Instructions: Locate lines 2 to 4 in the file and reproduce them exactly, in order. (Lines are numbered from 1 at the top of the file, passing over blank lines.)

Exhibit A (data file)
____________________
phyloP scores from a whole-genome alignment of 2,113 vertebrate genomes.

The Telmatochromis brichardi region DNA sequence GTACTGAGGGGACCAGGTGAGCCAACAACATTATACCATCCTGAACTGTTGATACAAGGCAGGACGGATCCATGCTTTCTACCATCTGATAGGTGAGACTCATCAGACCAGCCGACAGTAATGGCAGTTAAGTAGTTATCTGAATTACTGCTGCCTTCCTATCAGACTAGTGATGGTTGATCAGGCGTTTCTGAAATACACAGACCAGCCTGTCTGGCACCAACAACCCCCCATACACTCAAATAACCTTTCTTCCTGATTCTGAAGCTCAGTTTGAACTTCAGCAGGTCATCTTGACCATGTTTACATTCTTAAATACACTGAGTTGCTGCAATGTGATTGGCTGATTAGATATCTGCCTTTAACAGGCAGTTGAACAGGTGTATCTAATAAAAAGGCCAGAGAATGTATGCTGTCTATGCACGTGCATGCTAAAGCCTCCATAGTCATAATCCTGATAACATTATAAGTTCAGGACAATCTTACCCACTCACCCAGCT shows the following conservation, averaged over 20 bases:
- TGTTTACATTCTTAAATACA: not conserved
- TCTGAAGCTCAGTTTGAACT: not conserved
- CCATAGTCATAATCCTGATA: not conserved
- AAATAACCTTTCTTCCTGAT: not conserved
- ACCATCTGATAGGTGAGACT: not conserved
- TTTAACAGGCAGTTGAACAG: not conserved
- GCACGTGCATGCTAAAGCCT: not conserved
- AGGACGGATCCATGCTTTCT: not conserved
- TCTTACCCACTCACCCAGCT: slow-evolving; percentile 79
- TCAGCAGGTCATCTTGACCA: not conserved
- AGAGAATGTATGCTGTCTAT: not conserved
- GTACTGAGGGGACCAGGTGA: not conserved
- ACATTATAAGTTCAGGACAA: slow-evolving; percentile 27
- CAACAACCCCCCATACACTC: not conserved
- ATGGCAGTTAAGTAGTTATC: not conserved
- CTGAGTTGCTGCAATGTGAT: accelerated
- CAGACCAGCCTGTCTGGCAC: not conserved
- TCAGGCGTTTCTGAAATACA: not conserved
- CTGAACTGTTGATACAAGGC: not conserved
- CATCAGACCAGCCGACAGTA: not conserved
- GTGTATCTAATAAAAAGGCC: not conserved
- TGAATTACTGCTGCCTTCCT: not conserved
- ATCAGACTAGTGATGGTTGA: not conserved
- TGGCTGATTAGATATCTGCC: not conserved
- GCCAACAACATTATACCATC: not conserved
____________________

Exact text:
The Telmatochromis brichardi region DNA sequence GTACTGAGGGGACCAGGTGAGCCAACAACATTATACCATCCTGAACTGTTGATACAAGGCAGGACGGATCCATGCTTTCTACCATCTGATAGGTGAGACTCATCAGACCAGCCGACAGTAATGGCAGTTAAGTAGTTATCTGAATTACTGCTGCCTTCCTATCAGACTAGTGATGGTTGATCAGGCGTTTCTGAAATACACAGACCAGCCTGTCTGGCACCAACAACCCCCCATACACTCAAATAACCTTTCTTCCTGATTCTGAAGCTCAGTTTGAACTTCAGCAGGTCATCTTGACCATGTTTACATTCTTAAATACACTGAGTTGCTGCAATGTGATTGGCTGATTAGATATCTGCCTTTAACAGGCAGTTGAACAGGTGTATCTAATAAAAAGGCCAGAGAATGTATGCTGTCTATGCACGTGCATGCTAAAGCCTCCATAGTCATAATCCTGATAACATTATAAGTTCAGGACAATCTTACCCACTCACCCAGCT shows the following conservation, averaged over 20 bases:
- TGTTTACATTCTTAAATACA: not conserved
- TCTGAAGCTCAGTTTGAACT: not conserved